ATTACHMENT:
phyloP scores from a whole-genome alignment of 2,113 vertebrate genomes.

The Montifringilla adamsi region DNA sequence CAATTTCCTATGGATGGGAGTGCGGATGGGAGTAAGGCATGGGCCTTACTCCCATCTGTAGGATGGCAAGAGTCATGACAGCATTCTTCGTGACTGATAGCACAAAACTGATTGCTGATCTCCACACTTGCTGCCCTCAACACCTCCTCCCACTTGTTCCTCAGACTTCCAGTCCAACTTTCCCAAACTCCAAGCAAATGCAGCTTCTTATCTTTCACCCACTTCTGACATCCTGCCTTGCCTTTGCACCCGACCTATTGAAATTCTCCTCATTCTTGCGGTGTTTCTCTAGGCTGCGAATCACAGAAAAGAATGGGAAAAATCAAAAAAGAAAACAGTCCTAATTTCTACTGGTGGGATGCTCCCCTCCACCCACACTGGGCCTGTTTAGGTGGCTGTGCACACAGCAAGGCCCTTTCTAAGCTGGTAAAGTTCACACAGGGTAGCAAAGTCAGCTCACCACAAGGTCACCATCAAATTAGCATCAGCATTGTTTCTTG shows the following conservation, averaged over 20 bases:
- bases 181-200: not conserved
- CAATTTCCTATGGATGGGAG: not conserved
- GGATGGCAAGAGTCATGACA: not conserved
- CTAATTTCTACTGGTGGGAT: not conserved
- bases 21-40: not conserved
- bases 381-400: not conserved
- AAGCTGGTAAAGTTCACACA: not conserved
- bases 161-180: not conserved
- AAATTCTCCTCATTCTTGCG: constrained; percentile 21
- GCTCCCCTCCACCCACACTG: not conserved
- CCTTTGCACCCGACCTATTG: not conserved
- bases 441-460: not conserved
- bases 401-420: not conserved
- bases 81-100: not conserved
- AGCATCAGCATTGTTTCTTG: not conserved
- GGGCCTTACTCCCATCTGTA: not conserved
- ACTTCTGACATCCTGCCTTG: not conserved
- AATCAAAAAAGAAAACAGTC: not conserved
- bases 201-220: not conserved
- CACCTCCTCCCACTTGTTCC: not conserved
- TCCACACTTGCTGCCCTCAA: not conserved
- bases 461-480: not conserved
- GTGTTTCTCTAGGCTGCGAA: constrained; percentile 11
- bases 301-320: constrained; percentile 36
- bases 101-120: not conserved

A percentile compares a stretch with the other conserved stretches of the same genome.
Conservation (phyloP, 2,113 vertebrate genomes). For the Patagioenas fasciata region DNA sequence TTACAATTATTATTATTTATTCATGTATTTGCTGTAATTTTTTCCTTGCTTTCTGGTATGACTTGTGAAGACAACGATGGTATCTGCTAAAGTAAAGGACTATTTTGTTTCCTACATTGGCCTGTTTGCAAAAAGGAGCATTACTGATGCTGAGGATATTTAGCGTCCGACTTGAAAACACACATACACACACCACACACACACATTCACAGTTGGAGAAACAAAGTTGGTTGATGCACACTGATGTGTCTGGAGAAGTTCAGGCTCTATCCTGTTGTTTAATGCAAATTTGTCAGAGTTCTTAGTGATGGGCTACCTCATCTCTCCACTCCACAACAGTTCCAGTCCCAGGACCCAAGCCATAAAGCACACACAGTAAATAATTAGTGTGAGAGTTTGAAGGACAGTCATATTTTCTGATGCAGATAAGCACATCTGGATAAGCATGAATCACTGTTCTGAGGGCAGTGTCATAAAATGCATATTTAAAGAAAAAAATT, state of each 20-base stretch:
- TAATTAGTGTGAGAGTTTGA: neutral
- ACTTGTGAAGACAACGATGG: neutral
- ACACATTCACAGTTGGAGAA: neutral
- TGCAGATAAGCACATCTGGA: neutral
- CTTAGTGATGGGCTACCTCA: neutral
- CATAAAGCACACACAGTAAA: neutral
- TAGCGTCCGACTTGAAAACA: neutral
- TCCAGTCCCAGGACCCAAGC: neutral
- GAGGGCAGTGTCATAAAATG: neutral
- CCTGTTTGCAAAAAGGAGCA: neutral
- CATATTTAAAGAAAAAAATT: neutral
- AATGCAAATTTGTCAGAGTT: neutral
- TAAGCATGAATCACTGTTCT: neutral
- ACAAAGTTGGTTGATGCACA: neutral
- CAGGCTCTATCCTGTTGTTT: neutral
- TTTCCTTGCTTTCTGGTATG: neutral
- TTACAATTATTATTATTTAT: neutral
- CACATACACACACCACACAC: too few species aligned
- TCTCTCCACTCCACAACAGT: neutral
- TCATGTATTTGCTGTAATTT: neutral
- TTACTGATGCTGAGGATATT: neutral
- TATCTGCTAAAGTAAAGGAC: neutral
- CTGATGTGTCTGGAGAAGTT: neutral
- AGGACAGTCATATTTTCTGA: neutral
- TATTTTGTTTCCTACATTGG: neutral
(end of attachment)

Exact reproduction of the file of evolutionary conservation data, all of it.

phyloP scores from a whole-genome alignment of 2,113 vertebrate genomes.

The Montifringilla adamsi region DNA sequence CAATTTCCTATGGATGGGAGTGCGGATGGGAGTAAGGCATGGGCCTTACTCCCATCTGTAGGATGGCAAGAGTCATGACAGCATTCTTCGTGACTGATAGCACAAAACTGATTGCTGATCTCCACACTTGCTGCCCTCAACACCTCCTCCCACTTGTTCCTCAGACTTCCAGTCCAACTTTCCCAAACTCCAAGCAAATGCAGCTTCTTATCTTTCACCCACTTCTGACATCCTGCCTTGCCTTTGCACCCGACCTATTGAAATTCTCCTCATTCTTGCGGTGTTTCTCTAGGCTGCGAATCACAGAAAAGAATGGGAAAAATCAAAAAAGAAAACAGTCCTAATTTCTACTGGTGGGATGCTCCCCTCCACCCACACTGGGCCTGTTTAGGTGGCTGTGCACACAGCAAGGCCCTTTCTAAGCTGGTAAAGTTCACACAGGGTAGCAAAGTCAGCTCACCACAAGGTCACCATCAAATTAGCATCAGCATTGTTTCTTG shows the following conservation, averaged over 20 bases:
- bases 181-200: not conserved
- CAATTTCCTATGGATGGGAG: not conserved
- GGATGGCAAGAGTCATGACA: not conserved
- CTAATTTCTACTGGTGGGAT: not conserved
- bases 21-40: not conserved
- bases 381-400: not conserved
- AAGCTGGTAAAGTTCACACA: not conserved
- bases 161-180: not conserved
- AAATTCTCCTCATTCTTGCG: constrained; percentile 21
- GCTCCCCTCCACCCACACTG: not conserved
- CCTTTGCACCCGACCTATTG: not conserved
- bases 441-460: not conserved
- bases 401-420: not conserved
- bases 81-100: not conserved
- AGCATCAGCATTGTTTCTTG: not conserved
- GGGCCTTACTCCCATCTGTA: not conserved
- ACTTCTGACATCCTGCCTTG: not conserved
- AATCAAAAAAGAAAACAGTC: not conserved
- bases 201-220: not conserved
- CACCTCCTCCCACTTGTTCC: not conserved
- TCCACACTTGCTGCCCTCAA: not conserved
- bases 461-480: not conserved
- GTGTTTCTCTAGGCTGCGAA: constrained; percentile 11
- bases 301-320: constrained; percentile 36
- bases 101-120: not conserved

A percentile compares a stretch with the other conserved stretches of the same genome.
Conservation (phyloP, 2,113 vertebrate genomes). For the Patagioenas fasciata region DNA sequence TTACAATTATTATTATTTATTCATGTATTTGCTGTAATTTTTTCCTTGCTTTCTGGTATGACTTGTGAAGACAACGATGGTATCTGCTAAAGTAAAGGACTATTTTGTTTCCTACATTGGCCTGTTTGCAAAAAGGAGCATTACTGATGCTGAGGATATTTAGCGTCCGACTTGAAAACACACATACACACACCACACACACACATTCACAGTTGGAGAAACAAAGTTGGTTGATGCACACTGATGTGTCTGGAGAAGTTCAGGCTCTATCCTGTTGTTTAATGCAAATTTGTCAGAGTTCTTAGTGATGGGCTACCTCATCTCTCCACTCCACAACAGTTCCAGTCCCAGGACCCAAGCCATAAAGCACACACAGTAAATAATTAGTGTGAGAGTTTGAAGGACAGTCATATTTTCTGATGCAGATAAGCACATCTGGATAAGCATGAATCACTGTTCTGAGGGCAGTGTCATAAAATGCATATTTAAAGAAAAAAATT, state of each 20-base stretch:
- TAATTAGTGTGAGAGTTTGA: neutral
- ACTTGTGAAGACAACGATGG: neutral
- ACACATTCACAGTTGGAGAA: neutral
- TGCAGATAAGCACATCTGGA: neutral
- CTTAGTGATGGGCTACCTCA: neutral
- CATAAAGCACACACAGTAAA: neutral
- TAGCGTCCGACTTGAAAACA: neutral
- TCCAGTCCCAGGACCCAAGC: neutral
- GAGGGCAGTGTCATAAAATG: neutral
- CCTGTTTGCAAAAAGGAGCA: neutral
- CATATTTAAAGAAAAAAATT: neutral
- AATGCAAATTTGTCAGAGTT: neutral
- TAAGCATGAATCACTGTTCT: neutral
- ACAAAGTTGGTTGATGCACA: neutral
- CAGGCTCTATCCTGTTGTTT: neutral
- TTTCCTTGCTTTCTGGTATG: neutral
- TTACAATTATTATTATTTAT: neutral
- CACATACACACACCACACAC: too few species aligned
- TCTCTCCACTCCACAACAGT: neutral
- TCATGTATTTGCTGTAATTT: neutral
- TTACTGATGCTGAGGATATT: neutral
- TATCTGCTAAAGTAAAGGAC: neutral
- CTGATGTGTCTGGAGAAGTT: neutral
- AGGACAGTCATATTTTCTGA: neutral
- TATTTTGTTTCCTACATTGG: neutral